It was an old wooden ladder that had been sitting outside in the weather, probably for decades. And it was partly rotted. DXH had used it to climb up on the roof and try to turn on the heater, but, unable to see how, had left it there for future reference. The cops didn’t see it, because it was up on top of the roof, along with the perp.

Couple hours later, after the dust had settled, the guy slid the ladder down, started to climb off the roof, and … WAM! A step broke under his weight and he went whap whap whap down to the ground.

{chortle!}

So it went: this, as it developed, was far from a lone occurrence.

Acquiring an intelligent German shepherd went a long way toward making us feel safer (this was the dog who chased off the cat burglar who entered the house at three o’clock of another morning…the cat burglar who presumably is still running).

City leadership was doing the same damn thing then that they’re doing now: by way of urban redevelopment, they were tearing down the SROs and downtown environments where hordes of drug-addicted (and, to a larger extent in those days, alcoholic) derelicts lived. When these sorry souls were turned out of their territory, they moved into our neighborhood.

We had many more alarming guests in Encanto than we do up here, at least so far. Literally, you could not stick your head out the front door without seeing a bum stumbling up the street. They slept and defecated in our yards, and if you left your car unlocked, they’d climb into the back seat and use that as their bedroom. You could not leave anything, not so much as potted plant, outside — if you did, it would be stolen in a matter of days.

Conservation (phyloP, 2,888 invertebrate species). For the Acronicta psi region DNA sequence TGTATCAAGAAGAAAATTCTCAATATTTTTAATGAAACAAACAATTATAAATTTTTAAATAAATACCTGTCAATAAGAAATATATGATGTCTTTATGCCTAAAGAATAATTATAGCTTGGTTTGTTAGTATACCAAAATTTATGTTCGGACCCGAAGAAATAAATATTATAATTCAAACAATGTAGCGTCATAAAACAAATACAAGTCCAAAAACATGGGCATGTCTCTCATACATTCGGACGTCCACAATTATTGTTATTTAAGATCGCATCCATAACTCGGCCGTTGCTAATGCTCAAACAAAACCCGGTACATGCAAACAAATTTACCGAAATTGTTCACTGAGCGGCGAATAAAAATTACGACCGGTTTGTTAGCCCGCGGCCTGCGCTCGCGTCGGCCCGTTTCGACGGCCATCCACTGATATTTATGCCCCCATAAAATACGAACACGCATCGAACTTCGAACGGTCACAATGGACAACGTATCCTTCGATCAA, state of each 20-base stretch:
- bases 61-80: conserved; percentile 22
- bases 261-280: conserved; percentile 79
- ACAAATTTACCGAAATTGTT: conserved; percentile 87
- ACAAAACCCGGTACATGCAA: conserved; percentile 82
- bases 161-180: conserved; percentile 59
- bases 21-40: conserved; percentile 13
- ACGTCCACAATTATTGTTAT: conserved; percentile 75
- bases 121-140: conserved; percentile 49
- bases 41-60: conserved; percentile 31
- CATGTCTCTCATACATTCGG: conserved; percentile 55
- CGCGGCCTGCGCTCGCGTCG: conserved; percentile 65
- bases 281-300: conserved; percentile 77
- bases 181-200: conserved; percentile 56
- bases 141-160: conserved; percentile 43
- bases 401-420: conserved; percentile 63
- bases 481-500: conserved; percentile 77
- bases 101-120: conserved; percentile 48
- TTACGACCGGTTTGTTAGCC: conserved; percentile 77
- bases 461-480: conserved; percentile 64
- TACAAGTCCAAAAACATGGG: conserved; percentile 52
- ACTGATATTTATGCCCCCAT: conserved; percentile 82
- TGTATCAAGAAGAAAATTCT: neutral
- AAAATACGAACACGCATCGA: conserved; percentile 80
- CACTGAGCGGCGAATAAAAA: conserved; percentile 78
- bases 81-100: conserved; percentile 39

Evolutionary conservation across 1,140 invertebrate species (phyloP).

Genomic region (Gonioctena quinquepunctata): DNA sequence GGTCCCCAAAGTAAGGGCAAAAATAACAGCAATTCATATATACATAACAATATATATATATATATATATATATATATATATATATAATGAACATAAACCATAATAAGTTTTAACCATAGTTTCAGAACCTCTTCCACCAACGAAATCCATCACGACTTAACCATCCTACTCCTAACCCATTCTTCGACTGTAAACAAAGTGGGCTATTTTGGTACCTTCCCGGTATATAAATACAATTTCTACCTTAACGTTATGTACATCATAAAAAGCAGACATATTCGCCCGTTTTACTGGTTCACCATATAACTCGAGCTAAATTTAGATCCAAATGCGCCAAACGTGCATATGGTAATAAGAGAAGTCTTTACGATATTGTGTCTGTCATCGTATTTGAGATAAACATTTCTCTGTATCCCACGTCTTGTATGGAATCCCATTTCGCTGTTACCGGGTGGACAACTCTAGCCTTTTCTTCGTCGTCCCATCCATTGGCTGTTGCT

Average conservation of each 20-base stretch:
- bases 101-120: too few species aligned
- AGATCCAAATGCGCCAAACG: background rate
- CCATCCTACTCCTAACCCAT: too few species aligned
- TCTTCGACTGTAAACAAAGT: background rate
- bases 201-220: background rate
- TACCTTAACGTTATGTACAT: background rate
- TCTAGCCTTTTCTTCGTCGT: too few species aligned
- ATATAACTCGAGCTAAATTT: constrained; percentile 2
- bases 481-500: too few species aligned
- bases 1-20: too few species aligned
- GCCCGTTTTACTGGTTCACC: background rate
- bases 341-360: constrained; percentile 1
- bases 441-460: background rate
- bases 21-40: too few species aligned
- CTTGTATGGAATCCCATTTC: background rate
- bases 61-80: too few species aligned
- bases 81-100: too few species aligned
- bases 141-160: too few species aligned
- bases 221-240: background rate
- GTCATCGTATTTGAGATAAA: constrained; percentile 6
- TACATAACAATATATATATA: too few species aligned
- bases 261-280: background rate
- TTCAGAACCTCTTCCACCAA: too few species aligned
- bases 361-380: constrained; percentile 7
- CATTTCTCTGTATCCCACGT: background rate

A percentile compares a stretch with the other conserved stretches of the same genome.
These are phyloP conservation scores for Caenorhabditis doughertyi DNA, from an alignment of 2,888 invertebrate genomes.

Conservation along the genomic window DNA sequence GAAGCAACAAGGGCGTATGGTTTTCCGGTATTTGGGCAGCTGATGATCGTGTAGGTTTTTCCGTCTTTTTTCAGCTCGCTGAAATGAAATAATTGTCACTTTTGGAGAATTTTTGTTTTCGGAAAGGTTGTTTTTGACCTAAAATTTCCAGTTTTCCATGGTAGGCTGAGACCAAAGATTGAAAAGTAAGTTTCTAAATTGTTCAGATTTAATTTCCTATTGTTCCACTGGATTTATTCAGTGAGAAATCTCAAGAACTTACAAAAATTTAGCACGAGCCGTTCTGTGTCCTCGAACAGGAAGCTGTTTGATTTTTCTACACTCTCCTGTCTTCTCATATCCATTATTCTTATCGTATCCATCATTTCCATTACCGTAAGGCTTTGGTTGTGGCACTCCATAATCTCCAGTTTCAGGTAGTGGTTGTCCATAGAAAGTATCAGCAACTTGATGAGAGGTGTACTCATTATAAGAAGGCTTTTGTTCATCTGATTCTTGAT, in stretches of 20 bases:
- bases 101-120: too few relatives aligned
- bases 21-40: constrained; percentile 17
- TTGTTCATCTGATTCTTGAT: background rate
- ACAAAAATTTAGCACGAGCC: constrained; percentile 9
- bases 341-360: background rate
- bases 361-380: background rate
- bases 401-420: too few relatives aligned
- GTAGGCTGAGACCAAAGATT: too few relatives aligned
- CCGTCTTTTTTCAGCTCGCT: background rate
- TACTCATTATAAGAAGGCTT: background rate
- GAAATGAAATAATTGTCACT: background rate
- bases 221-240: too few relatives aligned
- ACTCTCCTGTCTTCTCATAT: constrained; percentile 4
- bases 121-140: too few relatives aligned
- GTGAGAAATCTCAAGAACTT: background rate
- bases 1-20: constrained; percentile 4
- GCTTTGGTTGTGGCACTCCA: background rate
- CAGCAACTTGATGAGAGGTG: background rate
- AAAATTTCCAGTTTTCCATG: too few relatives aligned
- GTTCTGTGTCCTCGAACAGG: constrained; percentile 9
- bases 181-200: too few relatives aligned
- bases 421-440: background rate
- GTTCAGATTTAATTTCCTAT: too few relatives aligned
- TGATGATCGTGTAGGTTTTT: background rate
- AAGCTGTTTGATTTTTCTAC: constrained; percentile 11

We young upwardly mobile types coped with this stuff because we loved our neighborhood, we loved our antique homes, and we loved the community. As a community, we did battle against the city and we did, at least, block the bastards from building an elevated freeway through the heart of the historic district.

But after our child was born, my husband and I began to think differently. Not only could he not attend the local public school because he didn’t know how to use a knife or a club — one public-minded couple insisted on putting their little boy in that school, where after a full year he came out unable to read at all — but we could not let him play outside. It was unsafe to do so.

There was one other little boy on the block — we carpooled to the Montessori preschool with that family. The boys were not allowed to play outdoors unless I or our neighbors’ housekeeper stood outside and guarded them at all times.